How bdelloids have been able to gobble up such a variety of genes from their environment and incorporate it into their genome is a good question. Typically in animals, the germ linethe heritable egg and sperm cellsare protected from environmental assaults, such as intrusion of foreign DNA, by the rest of the body cells, which are not heritable and serve to "sequester" the germ line. Ideas on why the bdelloids' germ line is so exposed to environmental exchange, Arkhipova says, "are all speculative. But we talk about this a lot!"
One clue is the unusual ability of bdelloids to survive total desiccation (drying out), which is fatal for most organisms. When water disappears from their environment, bdelloids enter a kind of suspended, dehydrated state, and can stay there for months or even years. But once water returns, they spring back to action, move around, eat things, and start reproducing again. During the desiccation phase, Arkhipova says, "you would imagine there is potential for membrane damage and DNA damage in the rotifer. And not only the rotifer desiccates, but also everything it just consumed." If the DNA of both the rotifer and its food are broken up during desiccation, "this would provide an opportunity for the (foreign) DNA to enter the rotifer's germ line. During rehydration, the DNA breakage is somehow repaired, and the foreign DNA may get incorporated," she says.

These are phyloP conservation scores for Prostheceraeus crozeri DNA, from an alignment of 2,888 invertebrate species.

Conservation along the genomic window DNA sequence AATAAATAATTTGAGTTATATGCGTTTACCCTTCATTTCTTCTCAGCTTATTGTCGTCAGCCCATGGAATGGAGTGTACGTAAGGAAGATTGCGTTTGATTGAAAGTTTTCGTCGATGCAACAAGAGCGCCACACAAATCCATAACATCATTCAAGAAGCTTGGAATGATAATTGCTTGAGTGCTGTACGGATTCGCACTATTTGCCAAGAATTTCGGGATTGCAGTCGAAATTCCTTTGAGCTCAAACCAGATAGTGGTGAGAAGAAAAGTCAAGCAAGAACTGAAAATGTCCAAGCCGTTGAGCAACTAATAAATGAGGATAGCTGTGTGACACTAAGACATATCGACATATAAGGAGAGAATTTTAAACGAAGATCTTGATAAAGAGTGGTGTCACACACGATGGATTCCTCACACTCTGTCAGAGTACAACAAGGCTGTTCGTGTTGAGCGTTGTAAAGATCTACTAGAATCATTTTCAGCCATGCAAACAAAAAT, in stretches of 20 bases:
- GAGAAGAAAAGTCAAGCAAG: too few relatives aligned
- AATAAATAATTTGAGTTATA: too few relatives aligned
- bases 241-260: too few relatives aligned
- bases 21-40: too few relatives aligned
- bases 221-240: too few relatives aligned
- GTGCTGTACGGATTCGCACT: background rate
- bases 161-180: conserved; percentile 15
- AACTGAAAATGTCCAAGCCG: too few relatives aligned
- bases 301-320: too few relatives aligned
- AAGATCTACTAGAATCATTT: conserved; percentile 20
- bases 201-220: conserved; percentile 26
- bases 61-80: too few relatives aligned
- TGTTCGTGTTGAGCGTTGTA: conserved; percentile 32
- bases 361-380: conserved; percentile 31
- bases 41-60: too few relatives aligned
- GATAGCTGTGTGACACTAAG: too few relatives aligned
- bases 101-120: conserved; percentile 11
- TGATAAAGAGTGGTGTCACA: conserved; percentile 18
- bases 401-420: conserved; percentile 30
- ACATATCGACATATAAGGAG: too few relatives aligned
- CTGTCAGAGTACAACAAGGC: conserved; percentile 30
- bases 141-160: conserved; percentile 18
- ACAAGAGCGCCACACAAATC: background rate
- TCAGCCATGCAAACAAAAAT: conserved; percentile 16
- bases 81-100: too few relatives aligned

This idea was inspired by recent work by Gladyshev and Meselson (2008) that showed bdelloids are exceptionally good at recovering from ionizing radiation, which shatters their DNA. The rotifers' talent for repairing DNA breaks may have evolved due to their desiccation-prone lifestyle. "The effects of radiation and desiccation may be quite similar and involve damage to chromosomal DNA as well as membranes," Arkhip
|Contact: Diana Kenney|
Marine Biological Laboratory